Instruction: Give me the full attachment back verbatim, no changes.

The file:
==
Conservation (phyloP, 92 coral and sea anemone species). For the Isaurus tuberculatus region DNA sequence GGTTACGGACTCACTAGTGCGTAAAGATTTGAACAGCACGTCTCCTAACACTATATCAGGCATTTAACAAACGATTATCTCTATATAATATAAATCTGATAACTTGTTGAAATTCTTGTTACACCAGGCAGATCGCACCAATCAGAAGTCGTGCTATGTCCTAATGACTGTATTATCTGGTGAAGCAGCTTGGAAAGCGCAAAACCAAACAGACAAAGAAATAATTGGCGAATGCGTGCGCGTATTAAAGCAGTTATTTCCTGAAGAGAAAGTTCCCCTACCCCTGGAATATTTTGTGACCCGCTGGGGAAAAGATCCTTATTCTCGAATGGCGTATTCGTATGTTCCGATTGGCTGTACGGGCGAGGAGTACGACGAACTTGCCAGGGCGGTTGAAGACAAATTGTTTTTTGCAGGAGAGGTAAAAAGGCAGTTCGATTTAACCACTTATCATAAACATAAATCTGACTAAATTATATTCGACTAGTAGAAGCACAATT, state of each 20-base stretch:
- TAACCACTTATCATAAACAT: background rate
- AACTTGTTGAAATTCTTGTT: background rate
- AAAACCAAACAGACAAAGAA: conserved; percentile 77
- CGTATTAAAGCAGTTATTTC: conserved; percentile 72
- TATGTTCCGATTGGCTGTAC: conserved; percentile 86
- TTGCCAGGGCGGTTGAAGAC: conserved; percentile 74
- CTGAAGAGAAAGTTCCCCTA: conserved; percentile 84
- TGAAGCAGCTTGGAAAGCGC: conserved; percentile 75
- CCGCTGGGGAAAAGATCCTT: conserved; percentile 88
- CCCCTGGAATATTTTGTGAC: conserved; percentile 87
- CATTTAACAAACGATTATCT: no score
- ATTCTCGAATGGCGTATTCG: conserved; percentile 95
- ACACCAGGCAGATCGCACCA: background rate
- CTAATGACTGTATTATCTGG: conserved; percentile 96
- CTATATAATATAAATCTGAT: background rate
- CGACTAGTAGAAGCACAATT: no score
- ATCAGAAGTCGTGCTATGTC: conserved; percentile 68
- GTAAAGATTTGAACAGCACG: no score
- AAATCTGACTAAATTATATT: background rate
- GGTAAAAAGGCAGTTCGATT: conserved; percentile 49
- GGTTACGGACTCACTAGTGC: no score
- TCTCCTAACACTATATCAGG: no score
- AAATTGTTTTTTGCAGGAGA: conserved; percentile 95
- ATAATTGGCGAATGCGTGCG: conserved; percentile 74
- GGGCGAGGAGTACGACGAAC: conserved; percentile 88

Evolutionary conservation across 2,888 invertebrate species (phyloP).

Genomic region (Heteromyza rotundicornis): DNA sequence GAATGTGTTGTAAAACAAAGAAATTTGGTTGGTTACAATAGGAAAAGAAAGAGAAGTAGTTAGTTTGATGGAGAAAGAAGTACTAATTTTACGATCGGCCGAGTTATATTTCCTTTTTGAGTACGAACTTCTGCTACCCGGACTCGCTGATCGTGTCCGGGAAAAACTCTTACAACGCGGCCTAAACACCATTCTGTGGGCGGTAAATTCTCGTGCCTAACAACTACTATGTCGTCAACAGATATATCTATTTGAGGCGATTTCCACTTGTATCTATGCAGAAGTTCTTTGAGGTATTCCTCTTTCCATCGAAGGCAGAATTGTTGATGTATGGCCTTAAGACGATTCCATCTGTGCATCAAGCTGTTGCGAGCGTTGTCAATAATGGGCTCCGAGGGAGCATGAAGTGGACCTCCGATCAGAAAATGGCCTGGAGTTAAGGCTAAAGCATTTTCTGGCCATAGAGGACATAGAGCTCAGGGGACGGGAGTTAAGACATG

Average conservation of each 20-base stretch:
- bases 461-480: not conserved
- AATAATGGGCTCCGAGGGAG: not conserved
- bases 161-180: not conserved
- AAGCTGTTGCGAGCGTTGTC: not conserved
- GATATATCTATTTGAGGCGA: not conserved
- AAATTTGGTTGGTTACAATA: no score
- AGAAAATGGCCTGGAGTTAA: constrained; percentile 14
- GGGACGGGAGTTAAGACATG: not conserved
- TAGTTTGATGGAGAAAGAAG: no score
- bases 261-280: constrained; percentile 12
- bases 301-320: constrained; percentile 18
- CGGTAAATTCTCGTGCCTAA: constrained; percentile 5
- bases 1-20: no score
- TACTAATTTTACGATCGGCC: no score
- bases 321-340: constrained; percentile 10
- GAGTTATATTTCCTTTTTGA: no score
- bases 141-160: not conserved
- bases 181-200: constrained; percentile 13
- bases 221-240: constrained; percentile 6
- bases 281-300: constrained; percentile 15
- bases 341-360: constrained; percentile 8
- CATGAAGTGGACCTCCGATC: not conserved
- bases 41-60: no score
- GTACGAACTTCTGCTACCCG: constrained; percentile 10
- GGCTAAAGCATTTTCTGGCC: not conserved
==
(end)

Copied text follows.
Conservation (phyloP, 92 coral and sea anemone species). For the Isaurus tuberculatus region DNA sequence GGTTACGGACTCACTAGTGCGTAAAGATTTGAACAGCACGTCTCCTAACACTATATCAGGCATTTAACAAACGATTATCTCTATATAATATAAATCTGATAACTTGTTGAAATTCTTGTTACACCAGGCAGATCGCACCAATCAGAAGTCGTGCTATGTCCTAATGACTGTATTATCTGGTGAAGCAGCTTGGAAAGCGCAAAACCAAACAGACAAAGAAATAATTGGCGAATGCGTGCGCGTATTAAAGCAGTTATTTCCTGAAGAGAAAGTTCCCCTACCCCTGGAATATTTTGTGACCCGCTGGGGAAAAGATCCTTATTCTCGAATGGCGTATTCGTATGTTCCGATTGGCTGTACGGGCGAGGAGTACGACGAACTTGCCAGGGCGGTTGAAGACAAATTGTTTTTTGCAGGAGAGGTAAAAAGGCAGTTCGATTTAACCACTTATCATAAACATAAATCTGACTAAATTATATTCGACTAGTAGAAGCACAATT, state of each 20-base stretch:
- TAACCACTTATCATAAACAT: background rate
- AACTTGTTGAAATTCTTGTT: background rate
- AAAACCAAACAGACAAAGAA: conserved; percentile 77
- CGTATTAAAGCAGTTATTTC: conserved; percentile 72
- TATGTTCCGATTGGCTGTAC: conserved; percentile 86
- TTGCCAGGGCGGTTGAAGAC: conserved; percentile 74
- CTGAAGAGAAAGTTCCCCTA: conserved; percentile 84
- TGAAGCAGCTTGGAAAGCGC: conserved; percentile 75
- CCGCTGGGGAAAAGATCCTT: conserved; percentile 88
- CCCCTGGAATATTTTGTGAC: conserved; percentile 87
- CATTTAACAAACGATTATCT: no score
- ATTCTCGAATGGCGTATTCG: conserved; percentile 95
- ACACCAGGCAGATCGCACCA: background rate
- CTAATGACTGTATTATCTGG: conserved; percentile 96
- CTATATAATATAAATCTGAT: background rate
- CGACTAGTAGAAGCACAATT: no score
- ATCAGAAGTCGTGCTATGTC: conserved; percentile 68
- GTAAAGATTTGAACAGCACG: no score
- AAATCTGACTAAATTATATT: background rate
- GGTAAAAAGGCAGTTCGATT: conserved; percentile 49
- GGTTACGGACTCACTAGTGC: no score
- TCTCCTAACACTATATCAGG: no score
- AAATTGTTTTTTGCAGGAGA: conserved; percentile 95
- ATAATTGGCGAATGCGTGCG: conserved; percentile 74
- GGGCGAGGAGTACGACGAAC: conserved; percentile 88

Evolutionary conservation across 2,888 invertebrate species (phyloP).

Genomic region (Heteromyza rotundicornis): DNA sequence GAATGTGTTGTAAAACAAAGAAATTTGGTTGGTTACAATAGGAAAAGAAAGAGAAGTAGTTAGTTTGATGGAGAAAGAAGTACTAATTTTACGATCGGCCGAGTTATATTTCCTTTTTGAGTACGAACTTCTGCTACCCGGACTCGCTGATCGTGTCCGGGAAAAACTCTTACAACGCGGCCTAAACACCATTCTGTGGGCGGTAAATTCTCGTGCCTAACAACTACTATGTCGTCAACAGATATATCTATTTGAGGCGATTTCCACTTGTATCTATGCAGAAGTTCTTTGAGGTATTCCTCTTTCCATCGAAGGCAGAATTGTTGATGTATGGCCTTAAGACGATTCCATCTGTGCATCAAGCTGTTGCGAGCGTTGTCAATAATGGGCTCCGAGGGAGCATGAAGTGGACCTCCGATCAGAAAATGGCCTGGAGTTAAGGCTAAAGCATTTTCTGGCCATAGAGGACATAGAGCTCAGGGGACGGGAGTTAAGACATG

Average conservation of each 20-base stretch:
- bases 461-480: not conserved
- AATAATGGGCTCCGAGGGAG: not conserved
- bases 161-180: not conserved
- AAGCTGTTGCGAGCGTTGTC: not conserved
- GATATATCTATTTGAGGCGA: not conserved
- AAATTTGGTTGGTTACAATA: no score
- AGAAAATGGCCTGGAGTTAA: constrained; percentile 14
- GGGACGGGAGTTAAGACATG: not conserved
- TAGTTTGATGGAGAAAGAAG: no score
- bases 261-280: constrained; percentile 12
- bases 301-320: constrained; percentile 18
- CGGTAAATTCTCGTGCCTAA: constrained; percentile 5
- bases 1-20: no score
- TACTAATTTTACGATCGGCC: no score
- bases 321-340: constrained; percentile 10
- GAGTTATATTTCCTTTTTGA: no score
- bases 141-160: not conserved
- bases 181-200: constrained; percentile 13
- bases 221-240: constrained; percentile 6
- bases 281-300: constrained; percentile 15
- bases 341-360: constrained; percentile 8
- CATGAAGTGGACCTCCGATC: not conserved
- bases 41-60: no score
- GTACGAACTTCTGCTACCCG: constrained; percentile 10
- GGCTAAAGCATTTTCTGGCC: not conserved